Jon D. Morris, Ph.D.
Professor of Advertising
College of Journalism and Communications
Jon Morris uses three-dimensional emotional theory to examine emotional response in advertising and marketing communication.
Morris and his colleagues developed AdSAM, the Attitude Self-Assessment Manikin process, from the original SAM, which uses a visual technique to evaluate emotional responses. The tool evaluates emotional states by measuring three dimensions: appeal, engagement and empowerment.
“Utilizing AdSAM, I have conducted academic research that focuses on improving the understanding, usefulness and applicability of marketing communications and advertising by understanding the relationship between emotion and behavior,” Morris said.
Morris collaborated with Dr. Yujin Liu from the McKnight Brain Institute at UF to develop a method that identifies the three dimensions of emotional response in the brain using functional magnetic resonance imaging (fMRI). The project was funded by the American Association of Advertising Agencies and results have been published in Human Brain Mapping and in The Journal of Advertising Research.
“The fMRI emotion project is in its infancy,” he said. “As this process is developed, it has the potential to offer contributions to the fields of health communications, interpersonal communications, mental health, business and more.”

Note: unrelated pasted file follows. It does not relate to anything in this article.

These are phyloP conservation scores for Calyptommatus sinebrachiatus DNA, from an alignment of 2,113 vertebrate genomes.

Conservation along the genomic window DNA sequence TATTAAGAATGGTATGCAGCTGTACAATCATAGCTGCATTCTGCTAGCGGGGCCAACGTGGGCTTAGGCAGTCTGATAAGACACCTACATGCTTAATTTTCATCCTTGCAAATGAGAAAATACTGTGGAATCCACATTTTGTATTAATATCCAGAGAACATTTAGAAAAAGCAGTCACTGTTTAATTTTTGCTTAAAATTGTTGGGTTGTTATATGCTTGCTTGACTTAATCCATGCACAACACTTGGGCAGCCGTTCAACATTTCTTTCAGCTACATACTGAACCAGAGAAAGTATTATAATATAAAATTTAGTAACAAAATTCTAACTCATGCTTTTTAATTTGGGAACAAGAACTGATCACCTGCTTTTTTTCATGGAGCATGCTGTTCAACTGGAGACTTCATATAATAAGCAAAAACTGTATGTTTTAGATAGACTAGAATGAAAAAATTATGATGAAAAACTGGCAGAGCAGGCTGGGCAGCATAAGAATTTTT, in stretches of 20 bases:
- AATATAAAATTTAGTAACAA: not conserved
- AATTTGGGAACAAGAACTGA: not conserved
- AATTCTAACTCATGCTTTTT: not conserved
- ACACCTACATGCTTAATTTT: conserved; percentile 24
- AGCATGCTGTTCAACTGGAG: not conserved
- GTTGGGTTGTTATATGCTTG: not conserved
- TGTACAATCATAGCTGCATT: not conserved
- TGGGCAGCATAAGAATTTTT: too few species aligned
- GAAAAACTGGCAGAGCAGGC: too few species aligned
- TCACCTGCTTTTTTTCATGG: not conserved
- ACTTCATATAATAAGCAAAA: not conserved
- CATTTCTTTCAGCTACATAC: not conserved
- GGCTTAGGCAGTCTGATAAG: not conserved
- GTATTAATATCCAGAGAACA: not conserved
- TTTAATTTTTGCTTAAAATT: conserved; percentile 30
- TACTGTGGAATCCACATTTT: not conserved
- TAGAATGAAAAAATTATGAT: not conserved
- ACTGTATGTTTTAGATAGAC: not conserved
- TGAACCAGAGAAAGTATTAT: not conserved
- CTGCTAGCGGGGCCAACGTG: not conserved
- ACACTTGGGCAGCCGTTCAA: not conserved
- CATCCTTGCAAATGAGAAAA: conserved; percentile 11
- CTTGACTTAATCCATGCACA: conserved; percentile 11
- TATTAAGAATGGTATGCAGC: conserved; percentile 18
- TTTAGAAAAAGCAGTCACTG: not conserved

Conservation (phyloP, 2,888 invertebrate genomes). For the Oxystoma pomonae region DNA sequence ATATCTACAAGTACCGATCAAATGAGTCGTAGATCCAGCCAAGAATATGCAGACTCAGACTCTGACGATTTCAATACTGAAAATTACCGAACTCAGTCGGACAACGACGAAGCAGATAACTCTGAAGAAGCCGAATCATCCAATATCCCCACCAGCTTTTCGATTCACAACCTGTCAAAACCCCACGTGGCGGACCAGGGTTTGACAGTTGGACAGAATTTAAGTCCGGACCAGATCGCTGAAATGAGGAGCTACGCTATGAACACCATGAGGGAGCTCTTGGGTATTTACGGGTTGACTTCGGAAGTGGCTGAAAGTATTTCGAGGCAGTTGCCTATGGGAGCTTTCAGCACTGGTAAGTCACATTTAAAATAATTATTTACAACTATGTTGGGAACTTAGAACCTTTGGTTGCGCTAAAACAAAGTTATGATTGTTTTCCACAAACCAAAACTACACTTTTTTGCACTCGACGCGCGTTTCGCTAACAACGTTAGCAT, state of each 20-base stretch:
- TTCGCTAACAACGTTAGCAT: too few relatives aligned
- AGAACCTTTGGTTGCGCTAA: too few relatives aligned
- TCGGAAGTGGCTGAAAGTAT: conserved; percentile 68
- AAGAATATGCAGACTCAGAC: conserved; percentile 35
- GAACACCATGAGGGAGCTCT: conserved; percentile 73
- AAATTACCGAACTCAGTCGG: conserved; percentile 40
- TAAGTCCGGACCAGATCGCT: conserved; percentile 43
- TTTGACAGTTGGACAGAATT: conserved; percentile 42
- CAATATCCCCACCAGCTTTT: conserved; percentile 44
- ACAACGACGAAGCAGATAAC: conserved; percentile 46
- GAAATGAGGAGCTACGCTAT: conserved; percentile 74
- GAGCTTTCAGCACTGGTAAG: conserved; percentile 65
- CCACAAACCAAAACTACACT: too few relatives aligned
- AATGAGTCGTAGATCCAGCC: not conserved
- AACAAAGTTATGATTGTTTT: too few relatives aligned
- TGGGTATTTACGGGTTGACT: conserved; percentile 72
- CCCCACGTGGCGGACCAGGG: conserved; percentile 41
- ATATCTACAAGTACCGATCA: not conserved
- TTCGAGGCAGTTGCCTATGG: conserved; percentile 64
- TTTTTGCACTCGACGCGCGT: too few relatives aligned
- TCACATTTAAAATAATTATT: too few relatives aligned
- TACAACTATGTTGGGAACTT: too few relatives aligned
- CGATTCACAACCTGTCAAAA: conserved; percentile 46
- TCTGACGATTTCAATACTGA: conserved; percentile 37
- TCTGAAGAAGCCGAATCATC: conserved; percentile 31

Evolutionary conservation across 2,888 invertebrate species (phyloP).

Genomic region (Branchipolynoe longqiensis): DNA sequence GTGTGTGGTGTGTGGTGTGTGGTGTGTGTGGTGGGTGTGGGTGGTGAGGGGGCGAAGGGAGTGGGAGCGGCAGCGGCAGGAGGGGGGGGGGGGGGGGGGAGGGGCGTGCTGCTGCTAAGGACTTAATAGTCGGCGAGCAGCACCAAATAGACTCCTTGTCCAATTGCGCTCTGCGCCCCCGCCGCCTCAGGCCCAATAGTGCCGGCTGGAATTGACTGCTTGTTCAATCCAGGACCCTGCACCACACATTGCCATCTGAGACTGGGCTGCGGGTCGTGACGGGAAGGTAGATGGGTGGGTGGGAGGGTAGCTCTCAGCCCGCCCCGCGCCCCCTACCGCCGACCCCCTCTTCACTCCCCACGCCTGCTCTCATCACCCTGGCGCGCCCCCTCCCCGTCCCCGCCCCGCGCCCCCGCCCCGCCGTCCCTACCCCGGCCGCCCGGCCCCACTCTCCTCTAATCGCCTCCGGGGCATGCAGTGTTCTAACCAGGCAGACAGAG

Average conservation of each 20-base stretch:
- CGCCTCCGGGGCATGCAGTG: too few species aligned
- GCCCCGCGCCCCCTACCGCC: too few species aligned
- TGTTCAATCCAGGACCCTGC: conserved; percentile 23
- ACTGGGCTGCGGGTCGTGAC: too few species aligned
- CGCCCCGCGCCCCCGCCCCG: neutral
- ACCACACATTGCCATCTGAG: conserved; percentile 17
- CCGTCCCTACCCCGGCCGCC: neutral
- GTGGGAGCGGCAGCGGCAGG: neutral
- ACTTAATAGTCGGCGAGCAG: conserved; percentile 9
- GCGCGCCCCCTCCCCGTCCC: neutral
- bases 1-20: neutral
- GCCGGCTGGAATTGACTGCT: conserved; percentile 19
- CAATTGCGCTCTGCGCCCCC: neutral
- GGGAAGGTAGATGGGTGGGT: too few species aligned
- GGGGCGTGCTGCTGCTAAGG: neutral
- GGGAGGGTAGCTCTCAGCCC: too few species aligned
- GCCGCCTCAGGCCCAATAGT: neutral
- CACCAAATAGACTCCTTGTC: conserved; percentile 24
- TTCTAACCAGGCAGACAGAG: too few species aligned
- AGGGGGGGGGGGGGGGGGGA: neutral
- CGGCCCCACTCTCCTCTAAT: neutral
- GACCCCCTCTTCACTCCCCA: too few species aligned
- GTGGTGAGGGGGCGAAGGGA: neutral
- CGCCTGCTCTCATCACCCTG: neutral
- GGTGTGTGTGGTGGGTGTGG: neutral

Morris has published his research for public understanding as well as academia. He has written chapters in The Handbook of Advertising, Fit for the Global Future and The Electronic Election. He has written articles for The Conversation, a journal featuring research news for the public, and he was featured on a radio segment called the “Academic Minute” that was broadcast by 40 public radio stations.
Morris works collaboratively with colleagues in the College of Journalism and Communications and across campus. Morris and one of his Ph.D. students are currently working on new research alongside an ophthalmologist at UF’s College of Medicine to measure eye tracking and emotional response.